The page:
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Bringing museum art to the Philadelphia Flower Show

Artful use of botanical materials brings bold colors and shapes to gardens and homes.
Artful use of botanical materials brings bold colors and shapes to gardens and homes.L Conlin

Philadelphia is recognized as a center for a hugely diverse range of art, history and culture. Among the many distinguished museums housed in the city are the Philadelphia Museum of Art, the Franklin Institute, the Academy of Natural Sciences, the Barnes Foundation, and the Pennsylvania Academy of Fine Arts.

Culture and art are celebrated each year at the Philadelphia Flower Show. Walls are hung with iridescent pressed plant material and miniature masterpieces. Expertly arranged and illuminated stages and store windows present natural materials in striking poses. Patios and pathways, party tables and garden rooms wander, flow, and shimmer with creativity.

Art always plays a vital part in every show, but this year’s ARTiculture theme has taken matters to a new level. Remarkable attention has been paid to the flair of elegantly displaying natural materials, whether in a garden setting or within a picture frame; whether suspended from the ceiling or secured to the side of a fence; whether dressing a party table or decorating an outdoor room.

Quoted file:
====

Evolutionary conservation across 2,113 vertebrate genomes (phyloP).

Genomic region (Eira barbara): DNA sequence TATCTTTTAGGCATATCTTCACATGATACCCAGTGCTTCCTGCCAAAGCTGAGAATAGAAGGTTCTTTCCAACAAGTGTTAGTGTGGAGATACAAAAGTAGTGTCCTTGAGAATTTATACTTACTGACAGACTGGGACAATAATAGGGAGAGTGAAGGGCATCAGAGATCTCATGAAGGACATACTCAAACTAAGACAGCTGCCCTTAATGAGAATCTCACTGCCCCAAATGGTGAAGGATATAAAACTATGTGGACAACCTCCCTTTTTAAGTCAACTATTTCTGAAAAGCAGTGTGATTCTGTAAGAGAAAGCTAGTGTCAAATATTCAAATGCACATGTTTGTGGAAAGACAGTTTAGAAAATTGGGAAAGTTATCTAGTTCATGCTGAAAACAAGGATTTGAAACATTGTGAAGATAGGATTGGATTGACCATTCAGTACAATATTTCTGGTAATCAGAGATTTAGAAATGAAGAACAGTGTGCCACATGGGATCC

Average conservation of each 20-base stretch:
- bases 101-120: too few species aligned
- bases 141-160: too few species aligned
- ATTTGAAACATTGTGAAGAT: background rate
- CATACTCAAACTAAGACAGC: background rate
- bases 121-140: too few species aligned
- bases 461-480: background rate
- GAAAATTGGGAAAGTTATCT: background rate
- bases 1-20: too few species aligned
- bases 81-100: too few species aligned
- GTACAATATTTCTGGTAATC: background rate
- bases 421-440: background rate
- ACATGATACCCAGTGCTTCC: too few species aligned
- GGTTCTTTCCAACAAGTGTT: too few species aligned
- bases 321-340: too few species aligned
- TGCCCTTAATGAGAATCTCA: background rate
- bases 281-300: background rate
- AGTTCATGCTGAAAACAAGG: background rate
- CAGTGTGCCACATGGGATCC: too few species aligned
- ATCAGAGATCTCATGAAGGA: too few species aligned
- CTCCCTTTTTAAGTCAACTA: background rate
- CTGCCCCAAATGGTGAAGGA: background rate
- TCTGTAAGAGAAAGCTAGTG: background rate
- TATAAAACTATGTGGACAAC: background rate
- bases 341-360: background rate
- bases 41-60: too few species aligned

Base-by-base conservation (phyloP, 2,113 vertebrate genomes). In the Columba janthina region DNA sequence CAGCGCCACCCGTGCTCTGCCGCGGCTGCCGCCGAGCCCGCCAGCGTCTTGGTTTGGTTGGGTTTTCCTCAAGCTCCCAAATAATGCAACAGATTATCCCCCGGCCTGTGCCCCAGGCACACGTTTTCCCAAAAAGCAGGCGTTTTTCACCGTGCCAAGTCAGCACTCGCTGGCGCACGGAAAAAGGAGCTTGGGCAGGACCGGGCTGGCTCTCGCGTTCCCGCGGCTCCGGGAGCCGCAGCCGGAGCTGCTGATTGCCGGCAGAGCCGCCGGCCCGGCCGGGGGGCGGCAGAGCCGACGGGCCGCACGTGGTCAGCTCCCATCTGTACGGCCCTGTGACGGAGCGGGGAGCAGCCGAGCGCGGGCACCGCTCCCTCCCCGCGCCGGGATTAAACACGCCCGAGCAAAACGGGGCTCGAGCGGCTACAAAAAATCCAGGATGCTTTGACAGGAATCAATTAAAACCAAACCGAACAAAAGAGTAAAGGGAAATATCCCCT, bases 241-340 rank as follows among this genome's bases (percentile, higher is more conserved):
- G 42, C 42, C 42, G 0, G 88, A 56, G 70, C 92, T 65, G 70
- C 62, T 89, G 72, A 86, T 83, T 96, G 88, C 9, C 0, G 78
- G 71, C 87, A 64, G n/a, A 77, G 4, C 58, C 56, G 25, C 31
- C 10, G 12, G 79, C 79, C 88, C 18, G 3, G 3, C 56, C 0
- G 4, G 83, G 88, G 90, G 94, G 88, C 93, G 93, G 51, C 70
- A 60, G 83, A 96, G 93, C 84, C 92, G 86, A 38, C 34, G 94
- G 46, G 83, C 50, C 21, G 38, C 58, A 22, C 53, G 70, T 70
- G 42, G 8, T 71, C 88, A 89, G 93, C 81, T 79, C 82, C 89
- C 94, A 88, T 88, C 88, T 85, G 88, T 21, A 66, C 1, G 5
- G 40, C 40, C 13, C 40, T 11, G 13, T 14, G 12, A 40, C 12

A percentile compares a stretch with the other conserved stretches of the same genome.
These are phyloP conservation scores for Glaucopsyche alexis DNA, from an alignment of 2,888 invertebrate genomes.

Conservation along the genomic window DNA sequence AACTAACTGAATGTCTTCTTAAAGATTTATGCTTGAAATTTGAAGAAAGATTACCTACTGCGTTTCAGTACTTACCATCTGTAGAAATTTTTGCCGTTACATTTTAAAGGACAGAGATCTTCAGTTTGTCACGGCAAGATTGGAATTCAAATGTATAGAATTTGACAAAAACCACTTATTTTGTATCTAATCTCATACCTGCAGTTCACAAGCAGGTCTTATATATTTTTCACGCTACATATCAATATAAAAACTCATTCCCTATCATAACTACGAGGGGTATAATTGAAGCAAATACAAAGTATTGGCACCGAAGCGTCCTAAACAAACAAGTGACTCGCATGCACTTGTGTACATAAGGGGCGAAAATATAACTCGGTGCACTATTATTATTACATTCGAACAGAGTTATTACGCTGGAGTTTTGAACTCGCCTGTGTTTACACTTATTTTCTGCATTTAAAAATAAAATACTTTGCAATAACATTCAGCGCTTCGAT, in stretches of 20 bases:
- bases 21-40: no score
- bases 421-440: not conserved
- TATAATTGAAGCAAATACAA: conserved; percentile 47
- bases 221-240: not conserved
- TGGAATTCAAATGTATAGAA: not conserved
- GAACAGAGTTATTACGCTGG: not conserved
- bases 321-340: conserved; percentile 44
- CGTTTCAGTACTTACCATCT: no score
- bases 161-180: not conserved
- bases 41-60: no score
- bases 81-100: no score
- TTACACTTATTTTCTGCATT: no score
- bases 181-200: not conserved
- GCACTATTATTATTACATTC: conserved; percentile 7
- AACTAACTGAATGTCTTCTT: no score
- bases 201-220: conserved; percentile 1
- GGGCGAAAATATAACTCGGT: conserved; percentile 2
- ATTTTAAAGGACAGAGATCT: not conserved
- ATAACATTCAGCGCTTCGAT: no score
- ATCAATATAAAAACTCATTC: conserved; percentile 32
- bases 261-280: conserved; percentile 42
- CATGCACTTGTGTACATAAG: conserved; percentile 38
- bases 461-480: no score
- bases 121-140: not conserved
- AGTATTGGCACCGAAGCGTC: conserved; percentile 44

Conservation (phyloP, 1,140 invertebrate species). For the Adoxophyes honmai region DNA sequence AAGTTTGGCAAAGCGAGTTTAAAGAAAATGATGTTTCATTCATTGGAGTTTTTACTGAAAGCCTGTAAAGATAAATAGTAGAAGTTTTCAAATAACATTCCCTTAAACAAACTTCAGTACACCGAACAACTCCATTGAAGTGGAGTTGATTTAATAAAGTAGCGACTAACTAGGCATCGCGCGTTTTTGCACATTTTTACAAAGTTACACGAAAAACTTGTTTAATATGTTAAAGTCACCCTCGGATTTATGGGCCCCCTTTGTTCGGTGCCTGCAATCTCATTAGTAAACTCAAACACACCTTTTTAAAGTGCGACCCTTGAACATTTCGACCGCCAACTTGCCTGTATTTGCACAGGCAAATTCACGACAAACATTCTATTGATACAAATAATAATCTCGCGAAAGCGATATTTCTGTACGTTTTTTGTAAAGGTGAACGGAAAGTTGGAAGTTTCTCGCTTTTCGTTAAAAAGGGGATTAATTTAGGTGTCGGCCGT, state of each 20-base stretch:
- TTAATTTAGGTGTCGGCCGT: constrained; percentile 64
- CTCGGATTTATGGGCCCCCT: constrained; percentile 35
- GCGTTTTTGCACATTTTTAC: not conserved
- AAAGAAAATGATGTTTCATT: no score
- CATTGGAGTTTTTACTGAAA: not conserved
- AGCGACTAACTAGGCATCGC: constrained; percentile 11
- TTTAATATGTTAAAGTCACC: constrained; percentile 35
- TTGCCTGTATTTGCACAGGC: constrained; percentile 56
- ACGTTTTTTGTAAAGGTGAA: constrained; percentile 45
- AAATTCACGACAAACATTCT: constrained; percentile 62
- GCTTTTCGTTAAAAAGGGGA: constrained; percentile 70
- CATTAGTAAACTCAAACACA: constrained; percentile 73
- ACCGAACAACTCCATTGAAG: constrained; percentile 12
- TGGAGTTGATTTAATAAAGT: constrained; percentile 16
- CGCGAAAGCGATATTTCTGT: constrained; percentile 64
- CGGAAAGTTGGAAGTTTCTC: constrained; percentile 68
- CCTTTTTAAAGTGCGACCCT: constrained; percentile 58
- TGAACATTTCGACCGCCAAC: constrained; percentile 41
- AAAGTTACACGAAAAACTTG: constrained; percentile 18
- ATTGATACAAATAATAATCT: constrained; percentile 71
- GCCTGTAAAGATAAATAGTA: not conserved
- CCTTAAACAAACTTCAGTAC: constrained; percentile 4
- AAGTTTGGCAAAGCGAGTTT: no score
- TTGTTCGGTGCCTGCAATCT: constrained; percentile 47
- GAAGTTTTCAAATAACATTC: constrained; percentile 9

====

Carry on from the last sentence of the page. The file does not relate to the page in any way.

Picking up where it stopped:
Inspiration has come from age-old masters and new materials, time honored rules of presentation and state-of-the-art developments. Recycled and re-purposed materials take on bold life as vibrant new garden art pieces.

A stroll around the exhibits gives visitors an experience that blends museum grade art with a trip to a gorgeous garden. In fact, a magnificent local outdoor museum and arboretum has loaned out some of its works to be used in the show. “Grounds for Sculpture” in Hamilton, NJ accommodates dozens of sculptures that depict 3-D versions of famous paintings and photographs. One such sculpture that is being featured at the Flower Show this week is the famed V-J Day photo taken in Times Square of a sailor kissing a nurse after the end of the World War II.

Also on display at this week’s show are pop art legend Andy Warhol’s renowned flower prints, on loan from the Bank of America. A photograph of hibiscus blossoms stimulated Warhol to create a series of brilliantly colored prints. Eighteen museums have collaborated with exhibitors to create a fascinating fusion between fine art and botanical splendor.

Before the Philadelphia Flower Show ends, immerse yourself in ARTiculture. Allow some of its creative pollen to fertilize your imagination, and stimulate fresh ideas in your own garden gallery.